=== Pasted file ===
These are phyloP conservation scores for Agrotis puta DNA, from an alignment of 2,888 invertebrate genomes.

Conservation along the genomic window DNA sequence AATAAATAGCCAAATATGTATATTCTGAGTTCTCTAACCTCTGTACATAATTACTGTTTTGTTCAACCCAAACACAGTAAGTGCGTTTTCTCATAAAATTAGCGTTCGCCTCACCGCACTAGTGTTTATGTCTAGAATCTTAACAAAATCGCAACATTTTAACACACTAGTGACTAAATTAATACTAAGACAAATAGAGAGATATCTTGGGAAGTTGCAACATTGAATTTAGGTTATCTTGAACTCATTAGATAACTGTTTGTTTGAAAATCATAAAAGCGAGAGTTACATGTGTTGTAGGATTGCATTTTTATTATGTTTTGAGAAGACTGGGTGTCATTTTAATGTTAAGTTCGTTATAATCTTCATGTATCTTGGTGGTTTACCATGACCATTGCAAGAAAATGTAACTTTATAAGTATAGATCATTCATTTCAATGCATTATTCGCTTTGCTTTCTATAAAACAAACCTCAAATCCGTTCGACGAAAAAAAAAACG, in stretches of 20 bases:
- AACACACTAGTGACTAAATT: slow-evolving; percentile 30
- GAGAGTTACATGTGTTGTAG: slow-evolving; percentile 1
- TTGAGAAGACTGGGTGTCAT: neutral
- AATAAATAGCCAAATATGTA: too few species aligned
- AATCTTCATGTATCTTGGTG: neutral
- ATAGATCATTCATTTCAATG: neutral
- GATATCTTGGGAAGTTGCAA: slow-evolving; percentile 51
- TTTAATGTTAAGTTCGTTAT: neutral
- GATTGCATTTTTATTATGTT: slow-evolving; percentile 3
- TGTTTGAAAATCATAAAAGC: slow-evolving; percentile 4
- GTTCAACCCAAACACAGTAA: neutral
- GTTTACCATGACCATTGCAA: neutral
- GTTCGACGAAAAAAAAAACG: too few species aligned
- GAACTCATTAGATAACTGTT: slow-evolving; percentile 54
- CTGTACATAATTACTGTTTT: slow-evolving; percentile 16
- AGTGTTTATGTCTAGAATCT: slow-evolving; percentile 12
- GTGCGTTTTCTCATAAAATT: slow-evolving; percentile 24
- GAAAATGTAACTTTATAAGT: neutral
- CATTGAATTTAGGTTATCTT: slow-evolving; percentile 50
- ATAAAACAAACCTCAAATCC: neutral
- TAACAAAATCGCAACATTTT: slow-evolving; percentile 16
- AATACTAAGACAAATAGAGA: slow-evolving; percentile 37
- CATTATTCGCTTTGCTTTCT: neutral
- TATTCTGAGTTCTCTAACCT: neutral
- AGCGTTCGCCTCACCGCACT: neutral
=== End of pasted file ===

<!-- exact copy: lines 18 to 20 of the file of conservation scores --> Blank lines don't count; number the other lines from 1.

- AGTGTTTATGTCTAGAATCT: slow-evolving; percentile 12
- GTGCGTTTTCTCATAAAATT: slow-evolving; percentile 24
- GAAAATGTAACTTTATAAGT: neutral